The claimed effect is sound in terms of mechanism. It oversimplifies it to say simply that the carbonate is blown off and that’s that, as there is more to it that does have a temporary effect in increasing momentarily-slighly-low pH when that is the case.

However, the usefulness let alone “need” as some claim (Berardi did not) is another matter.

Bill, what do you think of the use of sodium bicarbonate as an ergogenic aid in sport? The notoriously conservative Australian Institute of Sport has classified it on their A list of supplements to use (ZMA, for instance, is on the C list–those with no proof).

While it might not be useful in a generic health aid or even a bodybuilding aid, do you think it might have merit in, say, the sport of wrestling (bouts of repeated, near maximal contractions of a period of approx. 6-8 minutes)?

http://www.ausport.gov.au/ais/nutrition/supplements/supplement_fact_sheets/group_a_supplements/bicarbonate

It well might.

I’d be much more dubious – wouldn’t say it’s impossible but have more doubt – about whether it would enhance a wrestler’s long term performance to use it every training session.

But as for using it at select times to personally evaluate its use and to get the dose personally right, if suited for the user, and using for matches, being beneficial for that doesn’t seem unlikely to me at all.

[quote]PonceDeLeon wrote:

What I want to know is why bicarbonate/glutamine is even necessary if GH concentrations are ultimately king in maintaing the homeostasis, which to me would mean the acidosis affecting protein breakdown would be regulated by circulating GH anyway, not requiring exogenous glutamine/bicarbonate supplementation.[/quote]

I understand why ingesting bicarbonate is dumb but the study suggests that oral glutamine is useful because it increases both bicarbonate and growth hormone.

What is the exact mechanism by which growth hormone regulates acid/base homeostasis? I was under the impression that if the kidneys were getting rid of acid they’d need something alkaline to neutralize it.

I think the abstract should be read as blood pH affecting GH, not GH changing so as to affect blood pH, which I don’t remotely think is the case.

[quote]Bill Roberts wrote:
It well might.

I’d be much more dubious – wouldn’t say it’s impossible but have more doubt – about whether it would enhance a wrestler’s long term performance to use it every training session.

But as for using it at select times to personally evaluate its use and to get the dose personally right, if suited for the user, and using for matches, being beneficial for that doesn’t seem unlikely to me at all.[/quote]

Assuming it allows for higher levels of sustained performance, wouldn’t this result in a greater gains?

This is the notion that creatine works on–the ability to eek out the extra performance results in bigger mass and strength gains, right?

Personally after eating lot of spinach for a couple of days i feel a lot better overall in comparison with broccoli (in this case i feel just more horny), the alkalizing properties of the spinach could be the reason.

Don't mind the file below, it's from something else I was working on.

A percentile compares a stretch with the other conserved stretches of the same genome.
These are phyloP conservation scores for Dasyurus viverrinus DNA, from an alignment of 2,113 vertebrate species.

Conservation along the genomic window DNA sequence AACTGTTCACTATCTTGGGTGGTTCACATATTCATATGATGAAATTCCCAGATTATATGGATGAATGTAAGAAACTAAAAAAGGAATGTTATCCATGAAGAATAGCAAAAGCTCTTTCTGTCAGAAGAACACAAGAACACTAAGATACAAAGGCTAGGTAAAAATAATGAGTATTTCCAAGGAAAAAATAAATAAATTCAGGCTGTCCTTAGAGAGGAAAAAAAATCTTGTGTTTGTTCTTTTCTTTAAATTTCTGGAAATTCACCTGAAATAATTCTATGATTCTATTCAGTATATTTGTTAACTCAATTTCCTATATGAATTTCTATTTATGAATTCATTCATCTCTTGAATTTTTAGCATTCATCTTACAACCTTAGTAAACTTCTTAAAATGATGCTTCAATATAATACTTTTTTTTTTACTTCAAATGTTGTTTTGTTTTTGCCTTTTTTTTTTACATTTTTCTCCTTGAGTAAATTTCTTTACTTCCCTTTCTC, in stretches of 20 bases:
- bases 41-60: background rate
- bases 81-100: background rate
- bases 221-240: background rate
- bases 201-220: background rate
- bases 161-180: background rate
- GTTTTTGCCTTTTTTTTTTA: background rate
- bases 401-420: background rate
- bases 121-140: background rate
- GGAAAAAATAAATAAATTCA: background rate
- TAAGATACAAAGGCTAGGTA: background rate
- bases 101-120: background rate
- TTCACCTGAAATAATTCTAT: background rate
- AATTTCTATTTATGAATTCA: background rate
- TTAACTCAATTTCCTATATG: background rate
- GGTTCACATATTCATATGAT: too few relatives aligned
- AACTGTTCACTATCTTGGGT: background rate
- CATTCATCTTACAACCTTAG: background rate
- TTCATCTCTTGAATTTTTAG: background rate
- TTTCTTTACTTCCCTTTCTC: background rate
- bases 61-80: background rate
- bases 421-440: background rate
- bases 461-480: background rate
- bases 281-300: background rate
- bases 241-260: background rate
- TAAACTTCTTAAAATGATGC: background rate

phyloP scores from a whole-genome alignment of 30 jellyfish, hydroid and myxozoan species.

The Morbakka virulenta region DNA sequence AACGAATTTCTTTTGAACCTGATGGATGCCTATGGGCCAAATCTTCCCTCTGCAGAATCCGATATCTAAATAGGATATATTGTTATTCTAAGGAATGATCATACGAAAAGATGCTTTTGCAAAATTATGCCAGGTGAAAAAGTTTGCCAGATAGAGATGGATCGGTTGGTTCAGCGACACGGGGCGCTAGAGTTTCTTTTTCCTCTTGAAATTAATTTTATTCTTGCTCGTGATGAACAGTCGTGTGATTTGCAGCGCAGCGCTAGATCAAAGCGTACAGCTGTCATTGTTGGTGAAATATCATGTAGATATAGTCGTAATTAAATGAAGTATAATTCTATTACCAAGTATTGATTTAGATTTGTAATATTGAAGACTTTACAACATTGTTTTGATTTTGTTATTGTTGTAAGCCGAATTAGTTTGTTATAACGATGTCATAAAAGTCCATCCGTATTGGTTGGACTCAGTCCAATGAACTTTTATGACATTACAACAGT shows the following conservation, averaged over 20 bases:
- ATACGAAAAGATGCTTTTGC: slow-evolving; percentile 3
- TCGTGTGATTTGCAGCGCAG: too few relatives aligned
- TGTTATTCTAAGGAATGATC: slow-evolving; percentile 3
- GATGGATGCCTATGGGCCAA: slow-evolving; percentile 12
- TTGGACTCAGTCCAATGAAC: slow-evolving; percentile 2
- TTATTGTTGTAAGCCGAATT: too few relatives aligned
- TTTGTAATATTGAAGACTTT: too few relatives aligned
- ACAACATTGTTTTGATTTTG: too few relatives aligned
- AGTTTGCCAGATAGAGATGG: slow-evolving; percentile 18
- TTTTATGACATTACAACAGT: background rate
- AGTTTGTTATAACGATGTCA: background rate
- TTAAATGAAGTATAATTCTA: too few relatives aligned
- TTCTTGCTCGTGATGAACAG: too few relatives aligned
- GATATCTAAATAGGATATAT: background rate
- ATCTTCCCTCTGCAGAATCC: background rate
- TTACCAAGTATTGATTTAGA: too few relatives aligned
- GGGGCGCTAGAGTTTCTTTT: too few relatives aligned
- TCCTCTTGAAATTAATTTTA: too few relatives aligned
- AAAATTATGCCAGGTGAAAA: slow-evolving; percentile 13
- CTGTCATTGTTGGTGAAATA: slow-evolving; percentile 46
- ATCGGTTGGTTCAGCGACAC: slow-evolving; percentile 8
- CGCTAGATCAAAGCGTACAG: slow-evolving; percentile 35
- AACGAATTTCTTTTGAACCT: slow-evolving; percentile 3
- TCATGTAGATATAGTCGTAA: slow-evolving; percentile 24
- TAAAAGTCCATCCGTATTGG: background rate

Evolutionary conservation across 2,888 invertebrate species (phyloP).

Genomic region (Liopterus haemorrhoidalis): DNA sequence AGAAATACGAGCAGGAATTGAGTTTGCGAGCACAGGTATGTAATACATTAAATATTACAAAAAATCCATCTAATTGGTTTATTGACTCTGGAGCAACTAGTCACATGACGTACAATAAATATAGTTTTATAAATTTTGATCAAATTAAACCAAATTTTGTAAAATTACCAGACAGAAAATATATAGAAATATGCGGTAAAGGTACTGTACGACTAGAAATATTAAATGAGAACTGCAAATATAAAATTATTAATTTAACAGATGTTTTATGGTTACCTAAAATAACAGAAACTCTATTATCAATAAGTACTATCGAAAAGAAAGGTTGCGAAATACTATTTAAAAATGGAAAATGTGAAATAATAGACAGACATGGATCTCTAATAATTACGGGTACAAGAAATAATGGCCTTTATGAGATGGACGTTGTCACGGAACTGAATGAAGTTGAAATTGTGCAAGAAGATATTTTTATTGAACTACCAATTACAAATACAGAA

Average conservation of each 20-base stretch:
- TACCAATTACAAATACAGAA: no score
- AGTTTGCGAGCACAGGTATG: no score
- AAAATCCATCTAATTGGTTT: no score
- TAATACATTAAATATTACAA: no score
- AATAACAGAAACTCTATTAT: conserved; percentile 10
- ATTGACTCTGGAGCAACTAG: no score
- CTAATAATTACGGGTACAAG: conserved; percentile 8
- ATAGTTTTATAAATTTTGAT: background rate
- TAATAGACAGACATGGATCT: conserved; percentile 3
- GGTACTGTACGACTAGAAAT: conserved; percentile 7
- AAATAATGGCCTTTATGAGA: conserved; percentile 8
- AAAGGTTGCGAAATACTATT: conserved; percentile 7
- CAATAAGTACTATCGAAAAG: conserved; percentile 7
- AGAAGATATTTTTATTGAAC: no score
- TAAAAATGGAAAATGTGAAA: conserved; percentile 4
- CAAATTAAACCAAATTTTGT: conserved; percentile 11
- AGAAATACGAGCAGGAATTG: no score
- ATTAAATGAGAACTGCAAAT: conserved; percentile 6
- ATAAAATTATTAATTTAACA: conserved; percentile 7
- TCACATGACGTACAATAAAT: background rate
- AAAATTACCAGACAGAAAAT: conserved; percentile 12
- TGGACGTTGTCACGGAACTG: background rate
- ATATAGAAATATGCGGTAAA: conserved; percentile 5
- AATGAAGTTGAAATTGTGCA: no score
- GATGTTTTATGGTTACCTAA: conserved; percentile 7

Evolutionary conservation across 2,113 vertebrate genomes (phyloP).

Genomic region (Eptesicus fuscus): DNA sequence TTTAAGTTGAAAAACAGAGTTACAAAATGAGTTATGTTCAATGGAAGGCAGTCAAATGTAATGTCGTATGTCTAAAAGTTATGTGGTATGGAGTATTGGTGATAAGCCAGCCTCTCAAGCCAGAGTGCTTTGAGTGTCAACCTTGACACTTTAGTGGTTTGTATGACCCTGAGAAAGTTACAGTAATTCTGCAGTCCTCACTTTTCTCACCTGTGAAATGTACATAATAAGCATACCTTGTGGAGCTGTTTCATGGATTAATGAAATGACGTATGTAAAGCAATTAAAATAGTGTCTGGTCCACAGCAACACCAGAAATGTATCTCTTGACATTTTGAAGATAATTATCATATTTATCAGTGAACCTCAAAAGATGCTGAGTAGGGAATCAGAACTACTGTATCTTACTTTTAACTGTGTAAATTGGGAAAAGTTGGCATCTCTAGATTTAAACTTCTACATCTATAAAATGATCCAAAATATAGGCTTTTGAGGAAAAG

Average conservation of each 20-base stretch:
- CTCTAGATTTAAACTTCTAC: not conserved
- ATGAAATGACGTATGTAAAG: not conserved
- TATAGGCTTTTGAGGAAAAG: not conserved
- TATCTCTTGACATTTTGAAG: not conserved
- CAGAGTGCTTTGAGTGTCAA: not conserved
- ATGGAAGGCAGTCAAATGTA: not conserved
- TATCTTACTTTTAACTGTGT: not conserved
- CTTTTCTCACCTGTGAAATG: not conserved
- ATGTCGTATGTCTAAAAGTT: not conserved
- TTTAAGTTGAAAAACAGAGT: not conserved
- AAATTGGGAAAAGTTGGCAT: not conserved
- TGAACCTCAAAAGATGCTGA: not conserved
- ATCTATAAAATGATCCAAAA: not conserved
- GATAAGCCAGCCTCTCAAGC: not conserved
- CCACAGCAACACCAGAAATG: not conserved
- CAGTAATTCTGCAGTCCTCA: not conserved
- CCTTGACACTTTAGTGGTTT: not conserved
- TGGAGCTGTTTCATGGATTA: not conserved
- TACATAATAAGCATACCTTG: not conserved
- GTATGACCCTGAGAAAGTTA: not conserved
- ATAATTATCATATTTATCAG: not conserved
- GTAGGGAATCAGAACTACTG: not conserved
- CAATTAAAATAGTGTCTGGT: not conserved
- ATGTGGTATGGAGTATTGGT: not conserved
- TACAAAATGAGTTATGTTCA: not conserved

I can feel the difference cause i tend eat spinach like every two months when i buy some bags in costco. I will be eating my veggies more frequently.

[quote]Fiction wrote:
Bill Roberts wrote:
It well might.

I’d be much more dubious – wouldn’t say it’s impossible but have more doubt – about whether it would enhance a wrestler’s long term performance to use it every training session.

But as for using it at select times to personally evaluate its use and to get the dose personally right, if suited for the user, and using for matches, being beneficial for that doesn’t seem unlikely to me at all.

Assuming it allows for higher levels of sustained performance, wouldn’t this result in a greater gains?

This is the notion that creatine works on–the ability to eek out the extra performance results in bigger mass and strength gains, right?[/quote]

No and no.

The first is an assumption that is not necessarily so. For example, if, as in the study, GH release is lessened as a result of a method that gets a little more endurance, will the cumulative result of training necessarily still be better?

And on creatine, no. The notion it works on is adding water weight to the muscles which for some people is a substantial amount with a result of weighing more and looking a little bigger. It has never been demonstrated so far as I know that using creatine results in better muscular growth whatsoever in any long term sense. It’s not why people do it. But at least there is no downside, such as reducing GH.

I take a green’s supplement with my shakes and make sure I eat lots of fruits and veggies in my diet. That should help with the PH. Perhaps try that?

[quote]Bill Roberts wrote:
It has never been demonstrated so far as I know that using creatine results in better muscular growth whatsoever in any long term sense. [/quote]

Maybe I’m misunderstnading you, but it seems like there is some evidence to the contrary.

These studies indicate that muscle growth due to creatine is possible:

“Thus, muscle hypertrophy and glycogen supercompensation are candidate factors to explain the ergogenic potential of creatine ingestion.”

http://jp.physoc.org/cgi/content/abstract/573/2/525

“In conclusion, the present study demonstrates for the first time that creatine supplementation in combination with strength training amplifies the training-induced increase in satellite cell number and myonuclei concentration in human skeletal muscle fibres, thereby allowing an enhanced muscle fibre growth in response to strength training.”